Tuesday, 30 November 2010

Google Fusion Coffee Table

[Update: I noted on many of my Google Fusion Table posts that, while the data are still on Google Drive for you to view, GFT no longer offers a polygon or heatmap option, only geocoding by country centroid in its new version. Not sure why, but on this, this, this and another example posted as Iframes not Scripts preserved the old GFT maps.]

Geocurrents posted this interesting dataset from Worldbank's Ease of Doing Business website. James Fee waxed rhapsodic over Google Fusion Tables after WhereCamp5280. So I decided to see how easy it really was to map their Ease of doing Business Rank.


Well I literally did this over my turkish coffee in the lounge of my hotel in Kuwait City in about the time for the sun to set - drops like a curtain here at the relatively low latitude of 30degNlat same as Houston - hence the coffee table allusion for yet another mappliance.


And since I'm in the Middle East right now, I was interested in seeing how easy it was to Trade across Borders, such as oilfield services like Schlumberger's across the Gulf in Iraq. Now there are limitations like the Mercator projection and inability to zoom or pan. But one cannot beat the ease of uploading, sharing and mapping business data such as this...

Here are the data. Try it an see how you like it! Surely you have some data squirrelled away in spreadsheets, and Google will even geocode it for you? Surely you can't be serious...


RIP Leslie Nielsen (Regina CDN 11/02/26 - Ft Lauderdale USA 28/11/10)

3 comments:

  1. I'm loving Fusion Tables (and their potential) too, but this example is a bit awkward in at least one area: because of the location stored for "Micronesia, Fed. Sts." is (incorrectly) plotted along the coast of California, that record shows up when you hover over the US or Alaska. It's a bit confusing to expect "United States" when you hover over the US, and get "Micronesia, Fed. Sts."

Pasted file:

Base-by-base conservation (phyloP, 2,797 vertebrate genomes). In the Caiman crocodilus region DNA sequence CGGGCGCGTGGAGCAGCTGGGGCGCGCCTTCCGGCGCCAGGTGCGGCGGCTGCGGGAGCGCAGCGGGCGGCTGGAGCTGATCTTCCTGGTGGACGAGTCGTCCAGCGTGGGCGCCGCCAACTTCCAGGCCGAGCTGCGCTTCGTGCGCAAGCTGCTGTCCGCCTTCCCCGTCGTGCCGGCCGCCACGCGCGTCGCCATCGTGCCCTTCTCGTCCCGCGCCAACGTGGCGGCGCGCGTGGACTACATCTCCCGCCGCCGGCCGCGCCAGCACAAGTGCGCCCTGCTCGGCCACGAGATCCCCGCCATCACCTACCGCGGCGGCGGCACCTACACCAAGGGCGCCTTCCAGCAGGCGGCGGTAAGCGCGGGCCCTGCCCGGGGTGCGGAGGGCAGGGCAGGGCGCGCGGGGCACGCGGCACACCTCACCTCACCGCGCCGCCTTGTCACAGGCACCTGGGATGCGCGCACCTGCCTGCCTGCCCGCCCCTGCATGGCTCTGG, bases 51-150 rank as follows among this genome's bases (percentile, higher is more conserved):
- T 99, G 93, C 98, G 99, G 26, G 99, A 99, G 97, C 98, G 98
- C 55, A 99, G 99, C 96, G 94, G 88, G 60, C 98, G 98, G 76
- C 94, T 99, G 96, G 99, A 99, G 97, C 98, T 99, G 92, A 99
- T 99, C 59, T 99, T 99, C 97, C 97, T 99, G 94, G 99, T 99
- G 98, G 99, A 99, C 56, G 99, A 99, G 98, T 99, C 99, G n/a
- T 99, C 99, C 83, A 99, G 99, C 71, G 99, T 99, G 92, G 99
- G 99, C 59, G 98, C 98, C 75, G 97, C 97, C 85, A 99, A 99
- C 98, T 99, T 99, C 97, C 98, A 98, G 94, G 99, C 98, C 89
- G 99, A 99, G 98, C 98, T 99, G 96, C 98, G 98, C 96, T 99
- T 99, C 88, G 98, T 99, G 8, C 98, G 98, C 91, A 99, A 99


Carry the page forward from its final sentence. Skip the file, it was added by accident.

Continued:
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  2. Yes indeed, go the original Geocurrents blog for the caveats around the data origins, and issues in the derivation of the statisitics. I personally think the Mercator projections sucks, but as James Fee's blog suggests, the situation may improve when GFT are part&parcel of GoogleDocs
    http://www.spatiallyadjusted.com/2010/12/01/google-fusion-tables-so-easy-so-disruptive/

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  3. I agree; Fusion Tables dramatically drops the barrier to entry to creating and sharing this kind of data. It will be interesting to see which new and existing applications, mashups, and data migrate to Fusion Tables and which don't.

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